What the robin is to lawn and meadow, the peeper is to the wooded swamp. The first robin usually appears on a bright, though still chilly day, hopping over a bit of dry yellow grass revealed by the retreating snow. The peeper comes to us as a distant chorus on the first evening a light coat or sweatshirt will suffice, or all of a sudden when, on a night warm enough to crack a car window, we pass a bit of low ground flooded by the spring rains and snowmelt.
They’re more often heard than seen. Approach them, and the song cuts off well before you can get near. Peepers are skittish. You would be too if you were very small and made a sound that could be heard a mile away.
Nevertheless, they have some remarkable abilities.
They can survive being frozen.
Let’s start with their most amazing feat: the ability to awaken after freezing solid.
Most frogs bury themselves in mud to keep their body temperatures above freezing. Not the peeper. It hibernates under leaf litter and logs. When temperatures dip below freezing, the frog’s liver begins to flood the blood stream with massive amounts of glucose, which prevents cell damage even when most of its body is frozen. During this time, the frog’s heart stops beating and it appears dead. But the clock is ticking: One study found 85 percent of frogs survived three days in the state, while 50 percent survived for a week.
Why do they do it? Why not find a better place to wait out the winter where they won’t freeze? Because there’s an advantage to cold tolerance: it lets the peepers emerge early in the spring before predators get their bearings.
So next time you hear the peepers calling, think about how it’s only possible because those little frogs were able to withstand becoming ice cubes several times over the previous winter.
Small body, big sound.
Peepers are .8-1.5 inches long and weigh 3-5 grams. But for an animal the size of a matchstick and weight of a nickel, they can make a racket – up to 104db when they get together, which is comparable to a chainsaw. The male peeper generates his seductive and ear-splitting peep by closing his nostrils, and pushing air over his vocal chords into the throat sac, which acts as a resonator.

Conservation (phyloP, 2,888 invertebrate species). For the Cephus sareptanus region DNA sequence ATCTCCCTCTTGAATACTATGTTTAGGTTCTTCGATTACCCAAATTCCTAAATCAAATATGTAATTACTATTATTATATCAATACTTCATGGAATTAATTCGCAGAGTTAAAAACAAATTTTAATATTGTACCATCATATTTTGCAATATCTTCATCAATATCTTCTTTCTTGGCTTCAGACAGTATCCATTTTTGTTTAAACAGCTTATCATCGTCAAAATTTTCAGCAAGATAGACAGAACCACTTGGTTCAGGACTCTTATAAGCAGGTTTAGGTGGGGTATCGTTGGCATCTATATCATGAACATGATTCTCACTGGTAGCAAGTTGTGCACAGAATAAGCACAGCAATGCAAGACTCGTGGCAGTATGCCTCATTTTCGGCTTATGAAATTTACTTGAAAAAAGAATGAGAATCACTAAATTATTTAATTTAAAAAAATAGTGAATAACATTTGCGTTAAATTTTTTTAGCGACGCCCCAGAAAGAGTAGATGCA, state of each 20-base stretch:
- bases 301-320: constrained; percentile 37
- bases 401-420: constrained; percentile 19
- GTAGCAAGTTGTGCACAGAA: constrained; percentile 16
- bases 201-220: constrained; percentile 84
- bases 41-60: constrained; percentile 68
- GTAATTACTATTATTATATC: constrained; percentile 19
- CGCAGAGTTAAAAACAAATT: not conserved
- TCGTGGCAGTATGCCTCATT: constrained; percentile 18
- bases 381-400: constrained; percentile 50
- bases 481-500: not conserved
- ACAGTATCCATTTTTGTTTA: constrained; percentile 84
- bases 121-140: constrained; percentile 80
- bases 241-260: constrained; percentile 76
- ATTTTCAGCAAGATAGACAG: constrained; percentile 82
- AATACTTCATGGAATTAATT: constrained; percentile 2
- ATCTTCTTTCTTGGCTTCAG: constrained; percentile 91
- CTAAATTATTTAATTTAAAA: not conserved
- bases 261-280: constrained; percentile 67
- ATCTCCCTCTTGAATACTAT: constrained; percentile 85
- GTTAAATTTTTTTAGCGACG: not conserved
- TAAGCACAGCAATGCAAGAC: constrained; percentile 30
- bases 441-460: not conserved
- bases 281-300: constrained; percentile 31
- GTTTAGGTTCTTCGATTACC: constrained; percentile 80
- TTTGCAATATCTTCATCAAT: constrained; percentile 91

An article in Wired magazine analyzed the peepers’ calls and found they consistently hit a specific note – around 3000 hz, equivalent to G7, the highest G on a piano. Call rate ranges from around 20 to 90 per minute, and frequency turns out to be important. Females go for males that call frequently and loudly because it advertises fitness. According to the article: “To chirp faster, a frog has to take in more oxygen, and consume more energy. The frogs that chirp the fastest are the ones with the greatest stamina. Like the fastest long distance runners, they’re able to sustain a high consumption of energy over a long duration.”
On the move
Like many amphibians, the spring peeper breeds in temporary ponds formed by snow melt and spring rains called vernal pools. Each year, amphibians make a pilgrimage to these pools, usually on the first warm, rainy night.
Locally, many peepers made the move weeks ago during warmer weather, though not all.
Each year, locals volunteer to help amphibians cross roads. For a sense of how dangerous the trek is, here are some numbers from a recent night, reported to the DEC by local volunteers.
- wood frog (280/66)
- spring peeper (219/234)
- eastern newt (25/54)
- spotted salamander (23/8)
- Jefferson-blue spotted salamander complex (14/0)
- four-toed salamander (8/1)
- pickerel frog (1/0)
- American toad (1/0)
Interested in volunteering to help? Here’s the DEC page.
X marks the spot
The “X” marking on the frog’s back is one of easiest ways to distinguish it from other small frogs. That marking, combined with its call, is responsible for its Latin name: pseudacris crucifer, which means “cross-bearing false locust,” the latter a reference to its insect-like call.
If “crucifer” sounds familiar, it’s because it rhymes with Lucifer. The first the cross-bearer, the second the light-bearer (or bringer). It’s quite biblical, which is appropriate for a frog who begins to call around Easter.
Peepers call in a given location for 4-8 weeks; breeding season stretches from March to June. After mating, the female lays 800-1000 eggs underwater.
The eggs hatch in 6-12 days; tadpoles mature in 45-100 days, quicker in temporary pools.
Sexual maturity: 3 years.
Active: Mostly nocturnal, but sometimes active during the day in more shaded areas.
Adult: Spiders, ants, beetles; tadpole/larvae: algae and other aquatic organisms.
Is eaten by
Adult: Larger frogs, snakes, skunks, owls, other birds; tadpole/larvae: diving beetle, leeches, dragonfly larvae.